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Reconstruction Agency to remain intact with full-time minister

4 July 2019

The government and ruling coalition parties have begun making final arrangements toward keeping intact the present Reconstruction Agency organization, headed by the prime minister and served by a full-time minister, beyond the end of fiscal 2020 when the current agency-establishing temporary law is due to expire.

The move is in response to requests from municipalities damaged by the 2011 Great East Japan Earthquake, tsunami and nuclear accident at Tokyo Electric Power Co.'s Fukushima Daiichi plant. Senior government officials and party members involved in the talks have judged it necessary to continue the current system of promoting policy measures under the prime minister's direct control in order to ensure medium- to long-term reconstruction from the disaster.

At a meeting of the government's Reconstruction Promotion Committee held at the agency in Tokyo on July 3, representatives from the three disaster-affected prefectures of Fukushima, Iwate and Miyagi sought the maintenance of the present administrative system, among other requests, looking beyond the current legally mandated reconstruction and revitalization period ending next fiscal year. Fukushima Gov. Masao Uchibori urged reconstruction minister Hiromichi Watanabe and other officials, for the first time, to create a full-time minister post for a Reconstruction Agency successor organization. He also called on the government to secure stable reconstruction funding under a system similar to the existing framework.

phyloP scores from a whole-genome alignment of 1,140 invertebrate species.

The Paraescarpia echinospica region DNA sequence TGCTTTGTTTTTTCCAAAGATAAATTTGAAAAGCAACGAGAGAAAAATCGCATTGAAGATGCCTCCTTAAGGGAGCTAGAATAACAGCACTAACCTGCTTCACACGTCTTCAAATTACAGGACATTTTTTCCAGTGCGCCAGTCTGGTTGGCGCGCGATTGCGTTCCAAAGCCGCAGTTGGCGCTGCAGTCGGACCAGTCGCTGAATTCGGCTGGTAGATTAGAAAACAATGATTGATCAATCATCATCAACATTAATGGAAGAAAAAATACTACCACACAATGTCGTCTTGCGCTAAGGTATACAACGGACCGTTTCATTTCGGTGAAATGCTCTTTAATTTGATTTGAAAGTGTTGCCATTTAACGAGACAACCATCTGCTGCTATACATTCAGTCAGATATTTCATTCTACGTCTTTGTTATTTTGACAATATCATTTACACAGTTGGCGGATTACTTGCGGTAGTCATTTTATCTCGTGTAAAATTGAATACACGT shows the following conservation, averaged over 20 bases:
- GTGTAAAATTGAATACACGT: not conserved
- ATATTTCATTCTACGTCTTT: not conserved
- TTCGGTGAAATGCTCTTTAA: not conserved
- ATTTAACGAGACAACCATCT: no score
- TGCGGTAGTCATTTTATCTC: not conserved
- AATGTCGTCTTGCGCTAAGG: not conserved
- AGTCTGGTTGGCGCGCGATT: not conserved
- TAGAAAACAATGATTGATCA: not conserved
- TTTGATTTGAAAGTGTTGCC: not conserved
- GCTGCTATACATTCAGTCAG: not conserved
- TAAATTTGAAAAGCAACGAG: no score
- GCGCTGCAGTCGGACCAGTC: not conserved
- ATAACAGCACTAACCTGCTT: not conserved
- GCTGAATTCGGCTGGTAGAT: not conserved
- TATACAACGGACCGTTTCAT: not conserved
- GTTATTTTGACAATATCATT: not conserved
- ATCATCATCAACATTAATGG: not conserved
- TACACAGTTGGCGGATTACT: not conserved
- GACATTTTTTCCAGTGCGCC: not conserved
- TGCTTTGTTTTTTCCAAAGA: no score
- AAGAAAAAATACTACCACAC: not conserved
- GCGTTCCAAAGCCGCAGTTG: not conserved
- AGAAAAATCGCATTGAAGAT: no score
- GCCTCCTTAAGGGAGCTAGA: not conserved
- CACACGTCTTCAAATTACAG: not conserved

Speaking to reporters after the closed-door committee meeting, Uchibori said, "Fukushima's reconstruction will not end in 10 years. It is extremely important for the state (national government) to take the lead in securing a system and financial resources that enable prefectural people to make efforts for reconstruction with peace of mind."

In its basic policy for the reconstruction of affected areas revised last March, the government made clear that it will assume responsibility for Fukushima's rehabilitation in the medium to long term and that it will appoint a minister in charge of the agency's successor organization. Ideas broached in government and ruling coalition debate so far include one calling for the successor body to be an affiliate of the Cabinet Office and another for the establishment of a "reconstruction and disaster management agency" overseeing both functions -- that would be able to respond to disasters and rehabilitation -- in a single-handed manner.